Uintah Basin Technical College, A new kind of learning
Located in the Uintah Basin, Uintah Basin Technical College has offered practical education since 1968, the first technical school in the state of Utah. Its main campus is located in Roosevelt and has a newly constructed campus conveniently located in Vernal. Uintah Basin Technical College offers convenient schedules, competency-based learning, and training opportunities in high-demand fields.
The Uintah Basin Area Vocational Center opened its doors to students on September 1, 1968. The center was funded, in part, by a $100,000 Federal Vocational Grant through the efforts of Utah Representative Dan Dennis. The Duchesne County School District matched the grant dollar for dollar, and a center for adult and high school vocational and technical education was established.
George Thatcher was the first director of the center, as well as the part-time electronics instructor. The school districts operated the center during these early years. The opening of UBAVC was timely, as the Central Utah Project was just getting started and the Bluebell oil field was coming into production.
In 1972, the state legislature put all three existing area vocational centers (Sevier, Uintah Basin, and Bridgerland) directly under the Utah State Board for Vocational Education. A local governing board was appointed consisting of members from Duchesne, Uintah, and Daggett County school boards.
During that same year, planning began for a new, larger building and campus so that the center could accommodate both adult and high school students. Property was donated jointly by Uintah and Duchesne school districts for a facility that would serve multidistrict needs, and ground was broken at the present Roosevelt site on November 7, 1975.
Effective July 1, 1990, the Utah State Legislature changed the name of the center to Uintah Basin Applied Technology Center to more accurately reflect the purpose and philosophy of the school as a technical training facility for the region.
In June of 2001, Governor Michael Leavitt called a special legislative session that resulted in the approval of HB 1003, which created the Utah College of Applied Technology (UCAT). On September 1, 2001, the governance of UCAT and its eight regional campuses, including UBATC, changed from the Utah State Board of Education to the Utah State Board of Regents. HB 1003 also allowed the UCAT campuses to offer a limited number of Associate of Applied Technology degrees.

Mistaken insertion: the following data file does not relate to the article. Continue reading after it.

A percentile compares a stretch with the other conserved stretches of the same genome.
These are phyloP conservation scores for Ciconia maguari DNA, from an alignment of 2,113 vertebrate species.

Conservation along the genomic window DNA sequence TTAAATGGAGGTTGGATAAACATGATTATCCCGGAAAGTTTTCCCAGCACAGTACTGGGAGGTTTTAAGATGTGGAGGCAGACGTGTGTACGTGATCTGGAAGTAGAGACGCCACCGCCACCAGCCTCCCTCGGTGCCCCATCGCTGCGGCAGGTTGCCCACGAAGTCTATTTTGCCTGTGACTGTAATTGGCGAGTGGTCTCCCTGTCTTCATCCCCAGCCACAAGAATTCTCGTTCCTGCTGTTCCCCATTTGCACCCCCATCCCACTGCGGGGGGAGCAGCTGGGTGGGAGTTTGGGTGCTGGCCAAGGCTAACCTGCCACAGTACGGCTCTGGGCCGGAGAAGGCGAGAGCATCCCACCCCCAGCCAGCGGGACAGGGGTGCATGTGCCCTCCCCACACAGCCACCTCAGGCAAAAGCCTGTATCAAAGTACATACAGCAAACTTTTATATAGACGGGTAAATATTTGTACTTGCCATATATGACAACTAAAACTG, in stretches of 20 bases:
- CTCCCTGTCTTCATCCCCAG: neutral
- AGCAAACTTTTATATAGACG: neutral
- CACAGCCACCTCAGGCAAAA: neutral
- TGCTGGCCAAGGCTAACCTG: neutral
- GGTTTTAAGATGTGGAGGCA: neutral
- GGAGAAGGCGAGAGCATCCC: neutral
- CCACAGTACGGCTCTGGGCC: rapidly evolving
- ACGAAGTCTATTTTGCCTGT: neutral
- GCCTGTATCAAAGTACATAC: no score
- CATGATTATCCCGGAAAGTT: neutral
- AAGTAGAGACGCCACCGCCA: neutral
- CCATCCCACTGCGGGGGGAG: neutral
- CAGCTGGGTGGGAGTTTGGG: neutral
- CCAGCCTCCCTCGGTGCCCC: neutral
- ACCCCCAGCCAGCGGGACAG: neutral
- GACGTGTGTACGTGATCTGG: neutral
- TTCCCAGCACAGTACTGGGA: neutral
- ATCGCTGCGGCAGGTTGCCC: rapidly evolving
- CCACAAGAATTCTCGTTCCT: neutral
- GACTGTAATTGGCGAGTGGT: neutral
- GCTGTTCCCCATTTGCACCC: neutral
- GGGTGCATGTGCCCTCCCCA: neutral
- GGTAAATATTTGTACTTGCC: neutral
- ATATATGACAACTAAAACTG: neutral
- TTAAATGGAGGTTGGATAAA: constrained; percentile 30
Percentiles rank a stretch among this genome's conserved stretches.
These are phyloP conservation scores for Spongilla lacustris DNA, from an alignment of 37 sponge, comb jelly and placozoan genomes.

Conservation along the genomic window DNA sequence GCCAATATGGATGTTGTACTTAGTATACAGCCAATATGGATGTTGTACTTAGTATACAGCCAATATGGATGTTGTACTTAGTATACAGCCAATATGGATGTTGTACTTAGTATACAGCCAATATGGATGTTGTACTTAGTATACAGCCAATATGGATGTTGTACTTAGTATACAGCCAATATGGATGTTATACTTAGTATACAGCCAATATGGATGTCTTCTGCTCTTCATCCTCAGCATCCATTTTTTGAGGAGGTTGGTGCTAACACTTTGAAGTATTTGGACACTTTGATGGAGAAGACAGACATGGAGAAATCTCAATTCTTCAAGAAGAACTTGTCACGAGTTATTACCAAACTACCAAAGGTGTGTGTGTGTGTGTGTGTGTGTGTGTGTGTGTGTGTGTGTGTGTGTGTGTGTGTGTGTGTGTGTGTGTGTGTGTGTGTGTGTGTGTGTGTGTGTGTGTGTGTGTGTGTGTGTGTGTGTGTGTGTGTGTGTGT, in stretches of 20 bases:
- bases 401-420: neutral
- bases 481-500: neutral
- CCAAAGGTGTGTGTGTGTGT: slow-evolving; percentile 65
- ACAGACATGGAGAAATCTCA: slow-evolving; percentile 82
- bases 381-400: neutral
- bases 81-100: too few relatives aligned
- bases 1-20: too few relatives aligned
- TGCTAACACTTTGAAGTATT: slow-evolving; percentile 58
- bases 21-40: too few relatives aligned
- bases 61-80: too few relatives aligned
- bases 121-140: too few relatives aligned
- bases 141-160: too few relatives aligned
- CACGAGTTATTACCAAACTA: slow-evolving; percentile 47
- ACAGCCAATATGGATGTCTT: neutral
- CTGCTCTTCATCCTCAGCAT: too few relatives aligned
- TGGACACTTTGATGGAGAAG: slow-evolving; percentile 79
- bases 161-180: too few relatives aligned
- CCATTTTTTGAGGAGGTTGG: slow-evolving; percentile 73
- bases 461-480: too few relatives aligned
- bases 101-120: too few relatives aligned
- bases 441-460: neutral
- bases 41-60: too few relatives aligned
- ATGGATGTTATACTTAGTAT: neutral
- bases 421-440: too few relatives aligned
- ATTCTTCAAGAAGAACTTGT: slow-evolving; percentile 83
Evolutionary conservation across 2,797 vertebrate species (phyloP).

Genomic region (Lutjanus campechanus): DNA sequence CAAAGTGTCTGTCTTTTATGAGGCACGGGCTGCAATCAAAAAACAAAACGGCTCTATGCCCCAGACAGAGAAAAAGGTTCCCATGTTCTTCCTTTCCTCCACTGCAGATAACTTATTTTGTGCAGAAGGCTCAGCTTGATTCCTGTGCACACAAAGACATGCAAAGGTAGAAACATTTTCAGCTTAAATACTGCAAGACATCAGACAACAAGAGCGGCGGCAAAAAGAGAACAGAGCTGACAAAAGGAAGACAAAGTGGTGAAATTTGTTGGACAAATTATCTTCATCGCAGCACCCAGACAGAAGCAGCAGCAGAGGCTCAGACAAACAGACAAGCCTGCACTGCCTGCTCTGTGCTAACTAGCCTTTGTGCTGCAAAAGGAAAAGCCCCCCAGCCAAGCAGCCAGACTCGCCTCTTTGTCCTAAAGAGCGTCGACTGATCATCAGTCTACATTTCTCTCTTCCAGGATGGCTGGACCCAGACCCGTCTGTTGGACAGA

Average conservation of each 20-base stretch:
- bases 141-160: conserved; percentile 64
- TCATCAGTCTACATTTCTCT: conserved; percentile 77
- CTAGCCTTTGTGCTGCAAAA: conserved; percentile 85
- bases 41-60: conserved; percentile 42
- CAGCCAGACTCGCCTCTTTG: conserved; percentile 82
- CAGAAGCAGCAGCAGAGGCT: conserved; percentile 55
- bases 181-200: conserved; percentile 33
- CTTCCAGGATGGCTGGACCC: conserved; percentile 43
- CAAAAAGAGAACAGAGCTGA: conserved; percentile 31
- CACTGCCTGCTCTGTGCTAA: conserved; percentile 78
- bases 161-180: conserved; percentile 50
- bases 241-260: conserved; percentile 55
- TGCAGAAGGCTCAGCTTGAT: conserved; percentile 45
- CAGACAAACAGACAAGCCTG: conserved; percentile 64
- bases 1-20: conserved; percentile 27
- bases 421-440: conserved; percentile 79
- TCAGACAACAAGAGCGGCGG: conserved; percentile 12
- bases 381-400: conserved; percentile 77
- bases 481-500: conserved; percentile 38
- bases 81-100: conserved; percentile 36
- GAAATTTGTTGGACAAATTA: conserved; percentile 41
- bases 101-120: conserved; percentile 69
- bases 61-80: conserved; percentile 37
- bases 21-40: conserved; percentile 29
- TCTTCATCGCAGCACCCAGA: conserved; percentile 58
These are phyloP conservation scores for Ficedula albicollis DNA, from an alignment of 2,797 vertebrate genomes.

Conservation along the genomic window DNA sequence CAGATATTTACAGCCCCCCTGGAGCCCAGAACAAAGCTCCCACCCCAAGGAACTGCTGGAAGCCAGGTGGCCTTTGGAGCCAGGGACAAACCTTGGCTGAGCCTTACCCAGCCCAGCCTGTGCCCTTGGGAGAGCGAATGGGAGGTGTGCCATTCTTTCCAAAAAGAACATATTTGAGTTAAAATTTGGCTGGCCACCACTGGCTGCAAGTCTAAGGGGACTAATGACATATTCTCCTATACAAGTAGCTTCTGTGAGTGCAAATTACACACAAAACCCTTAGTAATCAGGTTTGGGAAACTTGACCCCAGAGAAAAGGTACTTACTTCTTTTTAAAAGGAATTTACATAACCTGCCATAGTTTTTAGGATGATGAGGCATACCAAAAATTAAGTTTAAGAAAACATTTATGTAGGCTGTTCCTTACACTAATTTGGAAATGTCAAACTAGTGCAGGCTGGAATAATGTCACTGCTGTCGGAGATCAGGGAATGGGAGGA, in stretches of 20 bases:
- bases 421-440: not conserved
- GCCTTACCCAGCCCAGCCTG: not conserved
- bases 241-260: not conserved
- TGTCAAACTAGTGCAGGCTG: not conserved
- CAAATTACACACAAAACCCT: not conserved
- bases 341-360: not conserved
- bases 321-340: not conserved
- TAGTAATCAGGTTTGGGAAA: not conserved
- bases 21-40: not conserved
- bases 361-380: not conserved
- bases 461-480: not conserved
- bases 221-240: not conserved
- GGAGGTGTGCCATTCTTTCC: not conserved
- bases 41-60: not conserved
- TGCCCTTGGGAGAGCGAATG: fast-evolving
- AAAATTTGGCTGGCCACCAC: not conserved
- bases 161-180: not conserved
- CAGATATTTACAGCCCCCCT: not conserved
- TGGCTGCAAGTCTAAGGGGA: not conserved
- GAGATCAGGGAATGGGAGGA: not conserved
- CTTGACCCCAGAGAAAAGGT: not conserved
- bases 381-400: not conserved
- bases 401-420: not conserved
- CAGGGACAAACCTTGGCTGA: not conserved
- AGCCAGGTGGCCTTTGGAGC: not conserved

In 2009, a legislative taskforce re-examined the proper role and mission of the state’s applied technology colleges. The taskforce decided that UCAT schools should concentrate their mission focus on issuing certificates and let the community colleges have the responsibility for providing associate degree programs. This new legislation also established the UCAT Board of Trustees, which became the new governing body with oversight for all UCAT schools.
Funding for a new building in Vernal was approved in February, 2007, backed by strong support from the local community and state legislators. The ground breaking was held April 12, 2007 and the building was completed July 1, 2009. The ribbon cutting ceremony to officially open the new facility was held August 7, 2009.
Uintah Basin Applied Technology College (UBATC), along with the seven other applied technology colleges across the state implemented new names July 1, 2017. The name change is part of SB 238, which was passed by lawmakers earlier that year.
UBATC is officially renamed Uintah Basin Technical College and will go by the abbreviated name of UBTech.
Utah College of Applied Technology (UCAT) also received a name change to Utah System of Technical Colleges.
UBTech will have served the Uintah Basin for 50 years in 2018! Many changes have taken place in the governance of the institution; however, the primary mission of providing quality technical education to the citizens of the Uintah Basin has not changed. The college is committed to this mission and excited about what lies in the future for the institution, students, and the community and businesses they serve.
Three Types of Education:Technical Education
These areas of study focus on training students for better jobs. The tech college offers a wide variety of certificate programs.Employer and Community Education
With courses ranging from Excel to woodworking, these classes offer easy enrollment and convenient schedules. They are a great way to stay sharp, learn a new hobby, or increase job skills. Courses run from 3 to 40 hours in length.Custom Fit
This innovative program helps businesses be more competitive and increase productivity. Ongoing classes such as forklift certification, marketing, and quality management allow businesses to send workers for training as needed. The real strength of Custom Fit is in designing individualized courses focused on the specific needs of local businesses. Many companies qualify for government funding to help offset the cost.
UBTech conducts education in a way quite different from the traditional manner followed by U.S. high schools, colleges, and universities. In traditional education, high school and university students learn and progress by beginning and completing classes at the same time (e.g., quarters, semesters) and graduate after they have completed all prescribed classes on a grade-to-grade basis. In competency-based education, students are allowed to learn and progress by beginning their courses the day they arrive at the campus. They graduate when they have mastered the skills and competencies of all required courses.
A Career and Technical Education Institution Accredited by the Council on Occupational Education (COE). Uintah Basin Technical College is accredited by the Commission of the Council on Occupational Education. The Council on Occupational Education can be contacted at (800) 917-2081 or at 7840 Roswell Road, Suite 325, Atlanta, Georgia, 30350,www.council.org.